Chasing the Wind

News. Faith. Nonsense.

Little Things in Germany

I rented a car this week in Germany. Instead of “Auto Rental,” it’s called Mietwagon. I’m thinking, “Do I really want to rent a meatwagon?”

Afterwards, I raced on the Autobahn. It’s not as exciting, though, when you’re in a minivan.

8 responses to “Little Things in Germany”

  1. Germany, huh? I’ve written a lot about Germany, none of it good. 🙂

    As a homeschooling parent, it would be very dangerous for me to live in Germany. If you really think about *why* it’s illegal to homeschool in Germany, it doesn’t take long to figure out that there’s an incredible amount of thought control going on there. Maybe not that much has really changed from the 30s & 40s. There’s just different target groups now.


  2. I spent some time with my cousin there this last weekend, and he has a 5 year old boy. We didn’t spend a lot of time talking about school, but he didn’t seem to see troubles with the schools there. Of course, pre-school for them is an American school.


  3. If one follows the government rules and turns one’s back to the plight of families who wish to educate their own children, then, sure, one wouldn’t seem to see troubles.

    I’m not saying your cousin is ignorant or heartless, but your cousin is German. I have a German (and Christian) friend here in the states who is a public school teacher. When I asked her about some of the cases I was hearing about in Germany regarding children being taken away from their families by the state, simply for homeschooling, or parents being jailed for such, I expected her to share my shock. However, she barely batted an eye, and said, “well, it is illegal, you know.” She’s German. I’m learning that there is a very strong nationalistic indoctrination in Germany, and guess where that indoctrination takes place?


  4. Actually, my cousin and his wife and child are Americans. Grew up in Florida. They moved to the US Army base in Germany several years ago.

    I’m pretty sure my cousin isn’t ignorant or heartless. Or German, for that matter.


  5. Michael, I’m sorry, I really did not mean to be name calling your cousin. If he’s related to you, I know he’s a wonderful person. My point is the problem in Germany, and I realize that not everyone sees my point of view or even if they do, are not passionate about it – I’ve gotten so worked up in past that I’ve come close to calling certain German edu-crats the “N” word…not helpful, I know. Again, my sincere apologies to one of my favorite bloggers and his cousin.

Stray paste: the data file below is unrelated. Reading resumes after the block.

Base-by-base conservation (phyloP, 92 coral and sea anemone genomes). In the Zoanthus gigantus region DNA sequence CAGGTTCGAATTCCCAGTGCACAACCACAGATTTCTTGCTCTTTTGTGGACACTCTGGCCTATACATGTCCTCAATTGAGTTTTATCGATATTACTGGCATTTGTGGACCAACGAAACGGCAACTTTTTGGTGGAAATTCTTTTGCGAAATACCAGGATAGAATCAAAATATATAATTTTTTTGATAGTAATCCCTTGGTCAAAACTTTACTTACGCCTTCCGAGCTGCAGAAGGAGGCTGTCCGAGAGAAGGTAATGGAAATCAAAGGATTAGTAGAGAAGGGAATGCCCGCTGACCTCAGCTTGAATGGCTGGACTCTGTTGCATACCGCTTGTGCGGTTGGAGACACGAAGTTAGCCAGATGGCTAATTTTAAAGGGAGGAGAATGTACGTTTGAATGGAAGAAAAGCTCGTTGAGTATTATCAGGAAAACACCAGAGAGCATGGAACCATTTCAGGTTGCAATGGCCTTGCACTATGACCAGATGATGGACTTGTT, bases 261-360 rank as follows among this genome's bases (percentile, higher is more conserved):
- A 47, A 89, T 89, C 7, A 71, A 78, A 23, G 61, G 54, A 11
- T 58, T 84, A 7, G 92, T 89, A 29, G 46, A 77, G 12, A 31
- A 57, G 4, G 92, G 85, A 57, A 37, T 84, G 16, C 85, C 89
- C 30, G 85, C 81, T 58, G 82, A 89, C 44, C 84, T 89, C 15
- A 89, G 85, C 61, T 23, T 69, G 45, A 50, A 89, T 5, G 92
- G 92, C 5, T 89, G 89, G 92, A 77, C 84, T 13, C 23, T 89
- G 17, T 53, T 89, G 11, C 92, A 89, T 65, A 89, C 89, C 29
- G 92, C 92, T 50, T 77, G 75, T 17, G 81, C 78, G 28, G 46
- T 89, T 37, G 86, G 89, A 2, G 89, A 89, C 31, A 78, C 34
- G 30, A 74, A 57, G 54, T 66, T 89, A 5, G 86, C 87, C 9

6. No offense taken, just explaining. 🙂 But thank you for concern.


  7. Good. Well, you are nice about things, so I’ve give you a “Nice” award – you can see it in my current post, sorry, but it’s a pink shoe; not at all manly and I would have changed it to an army boot if I knew how. 🙂


  8. Oh no! I’m finishing last again!

    Thank you for the kind words, Jennifer.


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About Me

Solomon, in the book of Ecclesiastes, said, “I have seen all the things that are done under the sun; all of them are meaningless, a chasing after the wind.”

If you’re not living for the glory of God, then what you’re doing is meaningless, no matter what it is. Living for God gives life meaning, and enjoying a “chasing after the wind” is a gift from God. I’m doing what I can to enjoy this gift daily.

Got questions? I’m not surprised. If you have any questions about Chasing the Wind, you can email me at

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